Why are sleep routines important in young children?

There are some really good reasons to ensure your child gets enough sleep and it’s not just managing the grumpies that come from lack of refreshing sleep. So it’s important to provide your child with a healthy sleep routine. The earlier, the better to form good, long-term habits.

Sleep benefits and early childhood

Good sleep patterns in early childhood can help child development, including improved attention, learning and memory, emotional well-being and physical health.

Sleep deprivation

If children don’t get enough sleep, they can suffer serious health conditions such as obesity, depression, anxiety, lowered immune systems and more. Not having enough sleep can also impact a child’s social development with their friends. Behavioural problems and reasoning can be distorted, causing further problems.

Tips for sleep routines

  • Make sleep a priority for the entire family.
  • Get lots of exercise and fresh air during the daytime. Take your child to the park or the beach – make it fun!
  • Stick to a daily routine. Good sleep hygiene includes going to bed at the same time, whether it’s for daytime naps or at bedtime, and waking at the same time every day.
  • Create healthy sleep time routines such as reading a book before bed, brushing hair and teeth, dimmed lighting, and soothing music.
  • Keep your child away from bright screens by limiting time on their devices and TV etc, at least an hour before bedtime.
  • Be mindful of how late you let your child eat before bed – being hungry can prevent your child from sleeping as much as eating too much before bedtime. This includes babies being fed solids to help them sleep through the night – this can give them tummy ache if they are not ready for solids yet (usually before six months old).
  • Avoid sugary foods or caffeinated drinks as these aren’t conducive to a good night’s sleep.

Why are sleep routines important in young children?

St Joseph’s Family Services Programs

At our centres, we work together with families to ensure your baby’s/child’s home and care sleep routines are consistent and followed whilst they are with us.

All Early Childhood services must have sleep and rest policies in place. This includes carefully checking and documenting your sleeping baby/child every 10 minutes for breathing, movement and skin colour.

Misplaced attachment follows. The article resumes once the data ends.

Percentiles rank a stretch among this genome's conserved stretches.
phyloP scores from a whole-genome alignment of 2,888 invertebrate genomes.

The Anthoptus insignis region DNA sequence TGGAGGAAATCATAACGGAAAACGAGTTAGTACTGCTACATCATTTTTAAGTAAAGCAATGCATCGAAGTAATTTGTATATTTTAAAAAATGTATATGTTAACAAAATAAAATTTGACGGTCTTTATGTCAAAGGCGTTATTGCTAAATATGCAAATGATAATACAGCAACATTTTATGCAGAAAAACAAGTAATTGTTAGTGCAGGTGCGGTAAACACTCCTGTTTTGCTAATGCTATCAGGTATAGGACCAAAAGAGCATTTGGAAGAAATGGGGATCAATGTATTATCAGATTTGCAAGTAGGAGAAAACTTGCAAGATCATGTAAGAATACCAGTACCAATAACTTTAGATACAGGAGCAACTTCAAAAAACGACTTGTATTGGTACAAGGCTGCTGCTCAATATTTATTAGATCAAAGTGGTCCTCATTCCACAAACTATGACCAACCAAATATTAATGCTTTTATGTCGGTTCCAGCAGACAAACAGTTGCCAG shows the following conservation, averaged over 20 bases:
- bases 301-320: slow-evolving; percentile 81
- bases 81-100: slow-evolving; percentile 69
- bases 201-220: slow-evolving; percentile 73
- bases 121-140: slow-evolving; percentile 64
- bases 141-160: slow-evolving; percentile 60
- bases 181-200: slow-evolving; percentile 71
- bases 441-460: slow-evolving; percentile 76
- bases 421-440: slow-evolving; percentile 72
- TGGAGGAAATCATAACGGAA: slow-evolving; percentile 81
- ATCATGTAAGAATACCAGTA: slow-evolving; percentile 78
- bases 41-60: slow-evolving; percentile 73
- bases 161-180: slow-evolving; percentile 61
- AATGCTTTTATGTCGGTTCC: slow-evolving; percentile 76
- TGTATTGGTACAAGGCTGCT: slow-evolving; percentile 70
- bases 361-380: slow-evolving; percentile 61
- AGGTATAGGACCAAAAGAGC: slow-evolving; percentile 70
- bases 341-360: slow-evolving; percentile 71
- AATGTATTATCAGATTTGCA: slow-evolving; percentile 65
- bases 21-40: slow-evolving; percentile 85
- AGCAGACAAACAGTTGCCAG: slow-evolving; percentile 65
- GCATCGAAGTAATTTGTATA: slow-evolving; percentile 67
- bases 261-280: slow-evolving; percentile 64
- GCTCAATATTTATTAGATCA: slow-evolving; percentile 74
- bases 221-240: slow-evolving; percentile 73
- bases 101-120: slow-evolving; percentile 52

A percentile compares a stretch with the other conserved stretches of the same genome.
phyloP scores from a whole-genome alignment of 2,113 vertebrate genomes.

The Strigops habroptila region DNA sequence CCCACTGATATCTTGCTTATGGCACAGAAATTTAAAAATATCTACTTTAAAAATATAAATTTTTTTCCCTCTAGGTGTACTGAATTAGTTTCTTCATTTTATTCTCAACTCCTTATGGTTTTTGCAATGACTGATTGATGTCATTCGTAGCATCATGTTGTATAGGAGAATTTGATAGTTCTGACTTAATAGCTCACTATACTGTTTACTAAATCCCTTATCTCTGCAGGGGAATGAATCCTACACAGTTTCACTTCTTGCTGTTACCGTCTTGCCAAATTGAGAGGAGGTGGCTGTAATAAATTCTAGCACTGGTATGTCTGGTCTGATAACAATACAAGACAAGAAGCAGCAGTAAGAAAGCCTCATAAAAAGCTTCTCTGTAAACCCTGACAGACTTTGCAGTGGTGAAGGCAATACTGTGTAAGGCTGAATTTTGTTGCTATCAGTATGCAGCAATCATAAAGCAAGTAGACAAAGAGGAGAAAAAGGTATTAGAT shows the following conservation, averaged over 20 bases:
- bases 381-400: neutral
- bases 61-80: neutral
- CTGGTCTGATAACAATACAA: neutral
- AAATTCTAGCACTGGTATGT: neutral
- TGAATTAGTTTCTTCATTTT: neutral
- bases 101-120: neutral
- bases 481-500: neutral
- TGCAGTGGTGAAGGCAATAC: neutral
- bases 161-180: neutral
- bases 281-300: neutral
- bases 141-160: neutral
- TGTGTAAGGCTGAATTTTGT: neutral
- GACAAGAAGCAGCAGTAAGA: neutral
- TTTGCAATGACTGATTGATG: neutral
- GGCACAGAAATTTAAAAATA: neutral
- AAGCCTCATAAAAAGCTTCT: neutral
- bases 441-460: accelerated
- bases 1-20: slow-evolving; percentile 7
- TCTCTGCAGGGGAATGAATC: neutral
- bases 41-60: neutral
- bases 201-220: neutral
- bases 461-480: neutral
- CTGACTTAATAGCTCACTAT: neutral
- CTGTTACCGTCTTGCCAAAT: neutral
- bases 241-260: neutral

Sleep hygiene is important, and we try to ensure babies’ sheets are well-fitted and encourage the use of baby sleep bags/safe bedding options to reduce the risk of SIDS. We keep the rooms at a comfortable temperature using fans and air conditioners.

With newborns and young babies, our 0-2 age group educators treat all our babies’, and toddlers’ sleep needs differently. With newborns and young babies, in particular, they may not form proper sleep routines for a few months as they don’t know the difference between night and day for a while. We try to follow their tired signs and subtle cues that they are tired, more than just following a clock.

Daily rest time for children is to help them learn that for good mental health and well-being, they need some downtime to rest and get ready for more play later in the day. This may mean incorporating Yoga into their day, including calming stretches, lying down listening to stories with calming music or engaging in quieter reflection times and quiet activities. Many children have a special cuddly toy or dummy that is part of their routine and helps them settle themselves to sleep. We also make sure our children get lots of natural sunlight during the day as this helps improve their quality of sleep.

As children prepare for school in our older age group rooms, the more formal sleep time is replaced with a shorter rest, reflection and relaxation time. This might include the use of ‘quiet activity boxes’ for older children, packed with quiet experiences that each child can do from a mat or table, for a short period of time, instead of sleep or Yoga. Calming stretches might also be used instead of lying down.

We use ‘sleep plans’ so each family can let us know their child’s unique sleep and rest needs (sometimes when children sleep for extended periods of time, that can mean they are up until 10pm, and no parent wants that, so we work together with families to cater to each child’s sleep and rest requirements).

Sleep routines are essential for everyone, not just children. Although establishing good bedtime routines for children can provide them with long-term health benefits, they can provide lots of health benefits for the rest of the family too.

For more information, please contact us.